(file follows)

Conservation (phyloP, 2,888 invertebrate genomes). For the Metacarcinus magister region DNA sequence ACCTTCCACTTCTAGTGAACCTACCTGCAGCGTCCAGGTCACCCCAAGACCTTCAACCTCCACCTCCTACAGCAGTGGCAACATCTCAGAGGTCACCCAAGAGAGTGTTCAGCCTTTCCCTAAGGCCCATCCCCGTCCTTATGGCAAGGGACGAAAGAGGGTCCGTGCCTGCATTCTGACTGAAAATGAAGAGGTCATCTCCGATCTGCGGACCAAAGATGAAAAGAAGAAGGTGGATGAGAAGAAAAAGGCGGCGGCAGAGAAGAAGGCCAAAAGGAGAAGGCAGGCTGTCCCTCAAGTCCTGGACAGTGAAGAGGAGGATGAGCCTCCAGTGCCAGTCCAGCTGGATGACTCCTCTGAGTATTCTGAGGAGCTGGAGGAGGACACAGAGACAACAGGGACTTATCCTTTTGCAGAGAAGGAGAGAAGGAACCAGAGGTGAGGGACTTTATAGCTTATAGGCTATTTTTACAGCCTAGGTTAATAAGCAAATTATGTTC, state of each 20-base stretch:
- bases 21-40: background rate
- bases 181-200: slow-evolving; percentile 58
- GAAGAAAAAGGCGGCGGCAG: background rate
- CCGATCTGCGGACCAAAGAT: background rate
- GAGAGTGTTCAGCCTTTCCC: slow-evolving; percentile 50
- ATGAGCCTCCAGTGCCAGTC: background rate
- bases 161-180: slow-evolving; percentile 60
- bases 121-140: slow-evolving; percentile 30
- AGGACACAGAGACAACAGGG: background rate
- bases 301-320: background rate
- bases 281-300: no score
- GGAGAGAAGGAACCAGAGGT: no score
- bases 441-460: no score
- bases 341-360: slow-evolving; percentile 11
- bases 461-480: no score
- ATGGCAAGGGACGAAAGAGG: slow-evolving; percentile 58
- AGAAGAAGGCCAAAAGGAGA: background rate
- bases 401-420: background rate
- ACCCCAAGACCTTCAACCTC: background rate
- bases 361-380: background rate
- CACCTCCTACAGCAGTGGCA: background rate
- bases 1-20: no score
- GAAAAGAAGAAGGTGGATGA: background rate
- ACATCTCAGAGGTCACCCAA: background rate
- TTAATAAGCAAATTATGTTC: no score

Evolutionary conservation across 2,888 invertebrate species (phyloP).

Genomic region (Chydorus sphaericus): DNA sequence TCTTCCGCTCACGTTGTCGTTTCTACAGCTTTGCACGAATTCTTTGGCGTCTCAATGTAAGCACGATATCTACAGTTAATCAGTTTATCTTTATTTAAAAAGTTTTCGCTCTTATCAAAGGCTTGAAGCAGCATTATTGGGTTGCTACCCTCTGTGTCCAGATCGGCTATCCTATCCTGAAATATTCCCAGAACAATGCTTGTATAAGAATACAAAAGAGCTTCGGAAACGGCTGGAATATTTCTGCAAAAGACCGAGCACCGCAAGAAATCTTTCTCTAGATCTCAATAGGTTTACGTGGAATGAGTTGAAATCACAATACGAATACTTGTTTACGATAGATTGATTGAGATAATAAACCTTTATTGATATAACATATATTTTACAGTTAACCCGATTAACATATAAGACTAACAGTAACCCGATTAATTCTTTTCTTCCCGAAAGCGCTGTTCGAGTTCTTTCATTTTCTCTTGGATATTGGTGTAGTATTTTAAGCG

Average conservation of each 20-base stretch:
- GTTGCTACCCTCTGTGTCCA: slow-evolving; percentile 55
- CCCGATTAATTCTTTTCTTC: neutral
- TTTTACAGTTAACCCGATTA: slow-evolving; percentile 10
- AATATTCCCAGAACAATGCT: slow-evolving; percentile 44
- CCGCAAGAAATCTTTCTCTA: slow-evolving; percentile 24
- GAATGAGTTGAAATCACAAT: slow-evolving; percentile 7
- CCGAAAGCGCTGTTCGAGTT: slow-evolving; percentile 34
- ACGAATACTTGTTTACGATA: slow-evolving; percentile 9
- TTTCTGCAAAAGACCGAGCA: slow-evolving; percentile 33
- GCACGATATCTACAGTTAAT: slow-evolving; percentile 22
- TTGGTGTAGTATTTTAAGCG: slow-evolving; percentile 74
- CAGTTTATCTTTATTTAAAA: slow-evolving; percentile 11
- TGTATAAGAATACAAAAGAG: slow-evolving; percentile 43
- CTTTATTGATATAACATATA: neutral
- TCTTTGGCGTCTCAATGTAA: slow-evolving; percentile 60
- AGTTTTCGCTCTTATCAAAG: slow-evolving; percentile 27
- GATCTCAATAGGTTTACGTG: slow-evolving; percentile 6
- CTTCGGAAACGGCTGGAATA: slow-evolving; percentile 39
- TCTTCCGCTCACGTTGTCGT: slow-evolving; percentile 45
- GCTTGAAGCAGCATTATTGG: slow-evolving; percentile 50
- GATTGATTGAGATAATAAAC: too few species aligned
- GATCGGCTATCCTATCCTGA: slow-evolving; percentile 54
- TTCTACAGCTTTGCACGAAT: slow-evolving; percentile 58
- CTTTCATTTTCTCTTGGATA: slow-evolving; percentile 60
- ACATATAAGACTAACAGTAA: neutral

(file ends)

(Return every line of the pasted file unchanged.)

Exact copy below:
Conservation (phyloP, 2,888 invertebrate genomes). For the Metacarcinus magister region DNA sequence ACCTTCCACTTCTAGTGAACCTACCTGCAGCGTCCAGGTCACCCCAAGACCTTCAACCTCCACCTCCTACAGCAGTGGCAACATCTCAGAGGTCACCCAAGAGAGTGTTCAGCCTTTCCCTAAGGCCCATCCCCGTCCTTATGGCAAGGGACGAAAGAGGGTCCGTGCCTGCATTCTGACTGAAAATGAAGAGGTCATCTCCGATCTGCGGACCAAAGATGAAAAGAAGAAGGTGGATGAGAAGAAAAAGGCGGCGGCAGAGAAGAAGGCCAAAAGGAGAAGGCAGGCTGTCCCTCAAGTCCTGGACAGTGAAGAGGAGGATGAGCCTCCAGTGCCAGTCCAGCTGGATGACTCCTCTGAGTATTCTGAGGAGCTGGAGGAGGACACAGAGACAACAGGGACTTATCCTTTTGCAGAGAAGGAGAGAAGGAACCAGAGGTGAGGGACTTTATAGCTTATAGGCTATTTTTACAGCCTAGGTTAATAAGCAAATTATGTTC, state of each 20-base stretch:
- bases 21-40: background rate
- bases 181-200: slow-evolving; percentile 58
- GAAGAAAAAGGCGGCGGCAG: background rate
- CCGATCTGCGGACCAAAGAT: background rate
- GAGAGTGTTCAGCCTTTCCC: slow-evolving; percentile 50
- ATGAGCCTCCAGTGCCAGTC: background rate
- bases 161-180: slow-evolving; percentile 60
- bases 121-140: slow-evolving; percentile 30
- AGGACACAGAGACAACAGGG: background rate
- bases 301-320: background rate
- bases 281-300: no score
- GGAGAGAAGGAACCAGAGGT: no score
- bases 441-460: no score
- bases 341-360: slow-evolving; percentile 11
- bases 461-480: no score
- ATGGCAAGGGACGAAAGAGG: slow-evolving; percentile 58
- AGAAGAAGGCCAAAAGGAGA: background rate
- bases 401-420: background rate
- ACCCCAAGACCTTCAACCTC: background rate
- bases 361-380: background rate
- CACCTCCTACAGCAGTGGCA: background rate
- bases 1-20: no score
- GAAAAGAAGAAGGTGGATGA: background rate
- ACATCTCAGAGGTCACCCAA: background rate
- TTAATAAGCAAATTATGTTC: no score

Evolutionary conservation across 2,888 invertebrate species (phyloP).

Genomic region (Chydorus sphaericus): DNA sequence TCTTCCGCTCACGTTGTCGTTTCTACAGCTTTGCACGAATTCTTTGGCGTCTCAATGTAAGCACGATATCTACAGTTAATCAGTTTATCTTTATTTAAAAAGTTTTCGCTCTTATCAAAGGCTTGAAGCAGCATTATTGGGTTGCTACCCTCTGTGTCCAGATCGGCTATCCTATCCTGAAATATTCCCAGAACAATGCTTGTATAAGAATACAAAAGAGCTTCGGAAACGGCTGGAATATTTCTGCAAAAGACCGAGCACCGCAAGAAATCTTTCTCTAGATCTCAATAGGTTTACGTGGAATGAGTTGAAATCACAATACGAATACTTGTTTACGATAGATTGATTGAGATAATAAACCTTTATTGATATAACATATATTTTACAGTTAACCCGATTAACATATAAGACTAACAGTAACCCGATTAATTCTTTTCTTCCCGAAAGCGCTGTTCGAGTTCTTTCATTTTCTCTTGGATATTGGTGTAGTATTTTAAGCG

Average conservation of each 20-base stretch:
- GTTGCTACCCTCTGTGTCCA: slow-evolving; percentile 55
- CCCGATTAATTCTTTTCTTC: neutral
- TTTTACAGTTAACCCGATTA: slow-evolving; percentile 10
- AATATTCCCAGAACAATGCT: slow-evolving; percentile 44
- CCGCAAGAAATCTTTCTCTA: slow-evolving; percentile 24
- GAATGAGTTGAAATCACAAT: slow-evolving; percentile 7
- CCGAAAGCGCTGTTCGAGTT: slow-evolving; percentile 34
- ACGAATACTTGTTTACGATA: slow-evolving; percentile 9
- TTTCTGCAAAAGACCGAGCA: slow-evolving; percentile 33
- GCACGATATCTACAGTTAAT: slow-evolving; percentile 22
- TTGGTGTAGTATTTTAAGCG: slow-evolving; percentile 74
- CAGTTTATCTTTATTTAAAA: slow-evolving; percentile 11
- TGTATAAGAATACAAAAGAG: slow-evolving; percentile 43
- CTTTATTGATATAACATATA: neutral
- TCTTTGGCGTCTCAATGTAA: slow-evolving; percentile 60
- AGTTTTCGCTCTTATCAAAG: slow-evolving; percentile 27
- GATCTCAATAGGTTTACGTG: slow-evolving; percentile 6
- CTTCGGAAACGGCTGGAATA: slow-evolving; percentile 39
- TCTTCCGCTCACGTTGTCGT: slow-evolving; percentile 45
- GCTTGAAGCAGCATTATTGG: slow-evolving; percentile 50
- GATTGATTGAGATAATAAAC: too few species aligned
- GATCGGCTATCCTATCCTGA: slow-evolving; percentile 54
- TTCTACAGCTTTGCACGAAT: slow-evolving; percentile 58
- CTTTCATTTTCTCTTGGATA: slow-evolving; percentile 60
- ACATATAAGACTAACAGTAA: neutral